A meal is not complete without cheese. It is part of so many aspects of our lives: entertaining, health, even as the butt of jokes. But in one region of the UK they are taking the power of cheese to a whole new level. Actual power.
Cumbria, England will be heating homes this winter via biogas made of whey residues during the cheese-making process. The process saves energy costs and eliminates waste.
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It is created by pumping liquid whey residues that remain from the cheese-making, mixed with water that is used to clean down cheesy equipment, into a giant tank. This produces a bacteria that will then feed on the cheese residues, and the fats and sugars within it, which make biogas. This is a mixture of methane and other gases - through a process of anaerobic digestion. And then we have a greener form of gas production.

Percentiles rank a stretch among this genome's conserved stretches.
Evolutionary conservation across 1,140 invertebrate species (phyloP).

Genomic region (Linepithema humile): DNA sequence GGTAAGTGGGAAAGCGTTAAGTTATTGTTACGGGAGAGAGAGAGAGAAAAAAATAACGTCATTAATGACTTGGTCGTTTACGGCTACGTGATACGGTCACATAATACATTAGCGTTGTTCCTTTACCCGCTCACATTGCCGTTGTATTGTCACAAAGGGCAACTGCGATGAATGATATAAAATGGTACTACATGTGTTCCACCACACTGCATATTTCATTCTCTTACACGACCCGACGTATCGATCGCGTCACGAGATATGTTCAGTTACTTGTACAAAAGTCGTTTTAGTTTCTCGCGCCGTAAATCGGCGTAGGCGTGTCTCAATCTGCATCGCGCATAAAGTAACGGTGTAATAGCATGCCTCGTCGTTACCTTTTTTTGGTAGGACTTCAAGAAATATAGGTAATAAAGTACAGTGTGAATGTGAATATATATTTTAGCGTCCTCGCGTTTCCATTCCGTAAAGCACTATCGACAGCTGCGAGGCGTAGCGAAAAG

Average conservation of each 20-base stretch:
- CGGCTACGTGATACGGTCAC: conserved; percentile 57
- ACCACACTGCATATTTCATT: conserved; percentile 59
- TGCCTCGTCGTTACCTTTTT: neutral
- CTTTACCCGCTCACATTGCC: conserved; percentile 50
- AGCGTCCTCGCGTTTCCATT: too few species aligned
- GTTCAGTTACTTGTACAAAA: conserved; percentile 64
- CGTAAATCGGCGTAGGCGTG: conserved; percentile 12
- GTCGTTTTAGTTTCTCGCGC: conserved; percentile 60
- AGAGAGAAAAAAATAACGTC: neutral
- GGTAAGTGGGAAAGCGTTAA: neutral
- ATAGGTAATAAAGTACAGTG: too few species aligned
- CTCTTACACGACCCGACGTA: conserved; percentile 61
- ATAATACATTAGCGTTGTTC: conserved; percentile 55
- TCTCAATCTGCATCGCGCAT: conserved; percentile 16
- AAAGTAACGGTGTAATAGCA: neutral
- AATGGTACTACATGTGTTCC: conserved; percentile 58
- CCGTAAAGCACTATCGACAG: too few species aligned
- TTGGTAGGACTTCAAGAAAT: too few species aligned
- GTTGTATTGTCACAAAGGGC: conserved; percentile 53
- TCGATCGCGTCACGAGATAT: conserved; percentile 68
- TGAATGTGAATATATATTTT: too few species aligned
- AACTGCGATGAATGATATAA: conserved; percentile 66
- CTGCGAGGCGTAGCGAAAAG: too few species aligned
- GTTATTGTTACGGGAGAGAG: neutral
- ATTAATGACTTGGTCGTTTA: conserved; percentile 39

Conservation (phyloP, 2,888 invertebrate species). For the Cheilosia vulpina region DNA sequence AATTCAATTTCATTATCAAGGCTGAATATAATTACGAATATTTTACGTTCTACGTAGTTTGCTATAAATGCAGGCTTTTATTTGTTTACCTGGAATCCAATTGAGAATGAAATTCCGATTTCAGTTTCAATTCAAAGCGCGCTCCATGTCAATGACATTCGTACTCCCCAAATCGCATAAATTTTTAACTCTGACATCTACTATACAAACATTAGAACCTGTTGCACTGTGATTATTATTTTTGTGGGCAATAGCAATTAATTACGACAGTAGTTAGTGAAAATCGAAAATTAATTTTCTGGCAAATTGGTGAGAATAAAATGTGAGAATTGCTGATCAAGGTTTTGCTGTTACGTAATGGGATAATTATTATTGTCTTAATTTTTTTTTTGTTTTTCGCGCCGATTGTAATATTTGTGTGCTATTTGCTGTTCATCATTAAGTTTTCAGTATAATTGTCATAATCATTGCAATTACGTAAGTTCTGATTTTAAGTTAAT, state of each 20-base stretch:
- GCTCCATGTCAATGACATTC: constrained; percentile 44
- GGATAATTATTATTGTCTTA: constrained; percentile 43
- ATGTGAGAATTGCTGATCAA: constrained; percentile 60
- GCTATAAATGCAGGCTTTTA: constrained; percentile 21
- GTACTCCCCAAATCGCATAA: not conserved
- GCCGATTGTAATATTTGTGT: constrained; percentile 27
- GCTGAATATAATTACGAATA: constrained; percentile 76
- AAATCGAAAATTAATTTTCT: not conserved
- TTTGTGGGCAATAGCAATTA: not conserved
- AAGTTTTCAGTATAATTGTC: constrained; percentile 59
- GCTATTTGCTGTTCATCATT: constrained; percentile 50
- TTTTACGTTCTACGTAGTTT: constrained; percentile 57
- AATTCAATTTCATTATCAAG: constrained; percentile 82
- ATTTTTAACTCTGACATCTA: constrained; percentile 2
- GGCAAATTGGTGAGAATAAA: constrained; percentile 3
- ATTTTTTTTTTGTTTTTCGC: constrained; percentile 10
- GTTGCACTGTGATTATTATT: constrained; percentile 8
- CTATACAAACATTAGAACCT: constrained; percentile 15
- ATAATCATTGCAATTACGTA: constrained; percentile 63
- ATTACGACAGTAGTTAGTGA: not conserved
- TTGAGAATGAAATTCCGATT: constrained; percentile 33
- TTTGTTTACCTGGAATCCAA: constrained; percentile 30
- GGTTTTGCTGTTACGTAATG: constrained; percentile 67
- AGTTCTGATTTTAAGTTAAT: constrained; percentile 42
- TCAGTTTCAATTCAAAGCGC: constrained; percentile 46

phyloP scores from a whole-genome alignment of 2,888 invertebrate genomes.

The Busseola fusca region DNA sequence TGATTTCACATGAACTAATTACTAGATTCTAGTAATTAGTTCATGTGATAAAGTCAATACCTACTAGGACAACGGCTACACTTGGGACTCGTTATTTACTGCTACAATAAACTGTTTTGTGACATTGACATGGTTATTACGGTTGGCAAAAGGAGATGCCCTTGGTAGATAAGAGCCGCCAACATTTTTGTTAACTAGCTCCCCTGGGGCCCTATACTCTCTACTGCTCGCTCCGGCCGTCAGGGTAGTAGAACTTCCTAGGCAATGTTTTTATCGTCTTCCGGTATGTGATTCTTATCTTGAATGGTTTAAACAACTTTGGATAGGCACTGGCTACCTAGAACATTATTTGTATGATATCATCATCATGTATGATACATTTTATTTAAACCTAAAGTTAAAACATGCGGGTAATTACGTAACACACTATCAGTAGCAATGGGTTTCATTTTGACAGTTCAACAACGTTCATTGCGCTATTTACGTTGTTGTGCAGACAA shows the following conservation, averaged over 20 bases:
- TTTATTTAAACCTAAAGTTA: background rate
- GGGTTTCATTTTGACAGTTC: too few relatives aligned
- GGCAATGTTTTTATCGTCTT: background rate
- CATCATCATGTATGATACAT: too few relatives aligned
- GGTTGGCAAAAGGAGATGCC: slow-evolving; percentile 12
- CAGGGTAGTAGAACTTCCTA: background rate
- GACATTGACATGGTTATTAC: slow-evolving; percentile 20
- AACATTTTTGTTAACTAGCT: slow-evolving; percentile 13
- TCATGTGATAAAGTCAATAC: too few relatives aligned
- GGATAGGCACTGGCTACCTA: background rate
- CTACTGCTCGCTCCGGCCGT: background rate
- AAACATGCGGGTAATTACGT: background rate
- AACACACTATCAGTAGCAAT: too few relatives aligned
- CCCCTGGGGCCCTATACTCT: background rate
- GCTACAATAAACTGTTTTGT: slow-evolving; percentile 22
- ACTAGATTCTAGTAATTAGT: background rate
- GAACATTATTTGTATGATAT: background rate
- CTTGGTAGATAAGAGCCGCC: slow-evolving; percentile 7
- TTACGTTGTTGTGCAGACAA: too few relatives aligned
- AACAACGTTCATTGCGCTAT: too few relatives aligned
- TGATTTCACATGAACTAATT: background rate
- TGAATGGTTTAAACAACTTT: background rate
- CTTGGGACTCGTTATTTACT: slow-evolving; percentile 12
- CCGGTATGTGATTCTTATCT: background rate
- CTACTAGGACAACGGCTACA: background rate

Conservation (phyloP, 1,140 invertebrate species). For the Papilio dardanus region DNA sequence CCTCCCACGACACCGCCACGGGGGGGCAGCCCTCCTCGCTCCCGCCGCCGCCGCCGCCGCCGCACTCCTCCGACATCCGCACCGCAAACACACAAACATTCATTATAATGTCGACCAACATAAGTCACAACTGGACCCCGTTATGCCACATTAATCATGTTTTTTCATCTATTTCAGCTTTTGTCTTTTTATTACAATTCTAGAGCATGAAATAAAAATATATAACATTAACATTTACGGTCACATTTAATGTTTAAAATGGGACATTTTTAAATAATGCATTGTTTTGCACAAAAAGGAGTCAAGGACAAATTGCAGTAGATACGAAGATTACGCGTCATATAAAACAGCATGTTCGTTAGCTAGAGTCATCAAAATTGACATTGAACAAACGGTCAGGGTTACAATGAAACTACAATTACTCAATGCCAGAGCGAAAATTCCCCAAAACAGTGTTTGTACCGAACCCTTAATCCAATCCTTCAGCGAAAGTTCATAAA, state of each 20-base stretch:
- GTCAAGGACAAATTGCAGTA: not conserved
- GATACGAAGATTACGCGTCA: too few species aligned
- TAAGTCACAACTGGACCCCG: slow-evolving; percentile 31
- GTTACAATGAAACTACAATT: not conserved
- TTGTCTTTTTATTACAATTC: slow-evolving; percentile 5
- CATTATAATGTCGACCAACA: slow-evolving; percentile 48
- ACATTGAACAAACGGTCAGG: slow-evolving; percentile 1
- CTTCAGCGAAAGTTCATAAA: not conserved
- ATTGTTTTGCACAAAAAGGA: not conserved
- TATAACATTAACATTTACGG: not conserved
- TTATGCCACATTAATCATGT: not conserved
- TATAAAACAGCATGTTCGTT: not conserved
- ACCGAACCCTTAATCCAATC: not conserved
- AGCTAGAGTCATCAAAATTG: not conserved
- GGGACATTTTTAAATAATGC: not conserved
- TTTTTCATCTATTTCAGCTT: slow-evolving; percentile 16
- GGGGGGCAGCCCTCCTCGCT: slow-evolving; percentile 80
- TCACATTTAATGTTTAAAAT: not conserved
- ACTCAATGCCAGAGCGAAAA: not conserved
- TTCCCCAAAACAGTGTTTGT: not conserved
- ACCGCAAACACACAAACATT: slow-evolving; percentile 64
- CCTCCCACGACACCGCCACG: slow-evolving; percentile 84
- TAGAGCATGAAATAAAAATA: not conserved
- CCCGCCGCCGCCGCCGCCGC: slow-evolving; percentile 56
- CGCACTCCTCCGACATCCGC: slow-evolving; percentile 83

“This project, generating biogas solely from creamery residues is based on British engineering and is transforming the way in which the dairy industry manages its residues,” Craig Chapman CEO of Clearfleau Limited, the company behind the plant where the cheese residue is sourced, said in a statement to Newsweek.
“This shows how sustainability can be an integral part of our food supply chain. “
This leads me to firmly believe that I need to increase my consumption of cheese. In the name of science, of course.